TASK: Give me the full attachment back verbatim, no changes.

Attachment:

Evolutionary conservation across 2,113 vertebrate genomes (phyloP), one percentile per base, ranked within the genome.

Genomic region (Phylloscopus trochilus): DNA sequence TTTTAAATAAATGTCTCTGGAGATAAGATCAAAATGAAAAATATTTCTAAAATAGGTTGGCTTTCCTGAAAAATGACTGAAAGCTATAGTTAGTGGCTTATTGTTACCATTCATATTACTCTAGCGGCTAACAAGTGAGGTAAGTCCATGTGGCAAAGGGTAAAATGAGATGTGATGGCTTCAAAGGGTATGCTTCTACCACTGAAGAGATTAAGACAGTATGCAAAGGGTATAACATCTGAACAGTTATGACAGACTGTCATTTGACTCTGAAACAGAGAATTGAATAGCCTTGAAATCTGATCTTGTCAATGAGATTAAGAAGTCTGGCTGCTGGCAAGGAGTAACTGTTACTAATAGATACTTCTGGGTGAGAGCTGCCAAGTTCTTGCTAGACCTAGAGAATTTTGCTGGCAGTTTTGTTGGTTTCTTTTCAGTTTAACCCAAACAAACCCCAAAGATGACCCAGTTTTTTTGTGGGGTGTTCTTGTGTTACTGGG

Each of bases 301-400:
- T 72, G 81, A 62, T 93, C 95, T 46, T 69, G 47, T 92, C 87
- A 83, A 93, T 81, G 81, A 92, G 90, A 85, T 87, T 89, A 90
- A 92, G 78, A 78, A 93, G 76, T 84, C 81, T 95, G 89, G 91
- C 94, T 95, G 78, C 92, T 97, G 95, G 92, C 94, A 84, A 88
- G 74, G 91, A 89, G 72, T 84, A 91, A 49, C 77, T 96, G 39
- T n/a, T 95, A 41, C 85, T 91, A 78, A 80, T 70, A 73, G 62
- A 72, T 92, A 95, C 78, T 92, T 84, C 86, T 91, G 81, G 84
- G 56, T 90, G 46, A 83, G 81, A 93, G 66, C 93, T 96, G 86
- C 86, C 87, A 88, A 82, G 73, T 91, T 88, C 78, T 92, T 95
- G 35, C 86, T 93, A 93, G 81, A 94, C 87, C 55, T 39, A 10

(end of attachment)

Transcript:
Evolutionary conservation across 2,113 vertebrate genomes (phyloP), one percentile per base, ranked within the genome.

Genomic region (Phylloscopus trochilus): DNA sequence TTTTAAATAAATGTCTCTGGAGATAAGATCAAAATGAAAAATATTTCTAAAATAGGTTGGCTTTCCTGAAAAATGACTGAAAGCTATAGTTAGTGGCTTATTGTTACCATTCATATTACTCTAGCGGCTAACAAGTGAGGTAAGTCCATGTGGCAAAGGGTAAAATGAGATGTGATGGCTTCAAAGGGTATGCTTCTACCACTGAAGAGATTAAGACAGTATGCAAAGGGTATAACATCTGAACAGTTATGACAGACTGTCATTTGACTCTGAAACAGAGAATTGAATAGCCTTGAAATCTGATCTTGTCAATGAGATTAAGAAGTCTGGCTGCTGGCAAGGAGTAACTGTTACTAATAGATACTTCTGGGTGAGAGCTGCCAAGTTCTTGCTAGACCTAGAGAATTTTGCTGGCAGTTTTGTTGGTTTCTTTTCAGTTTAACCCAAACAAACCCCAAAGATGACCCAGTTTTTTTGTGGGGTGTTCTTGTGTTACTGGG

Each of bases 301-400:
- T 72, G 81, A 62, T 93, C 95, T 46, T 69, G 47, T 92, C 87
- A 83, A 93, T 81, G 81, A 92, G 90, A 85, T 87, T 89, A 90
- A 92, G 78, A 78, A 93, G 76, T 84, C 81, T 95, G 89, G 91
- C 94, T 95, G 78, C 92, T 97, G 95, G 92, C 94, A 84, A 88
- G 74, G 91, A 89, G 72, T 84, A 91, A 49, C 77, T 96, G 39
- T n/a, T 95, A 41, C 85, T 91, A 78, A 80, T 70, A 73, G 62
- A 72, T 92, A 95, C 78, T 92, T 84, C 86, T 91, G 81, G 84
- G 56, T 90, G 46, A 83, G 81, A 93, G 66, C 93, T 96, G 86
- C 86, C 87, A 88, A 82, G 73, T 91, T 88, C 78, T 92, T 95
- G 35, C 86, T 93, A 93, G 81, A 94, C 87, C 55, T 39, A 10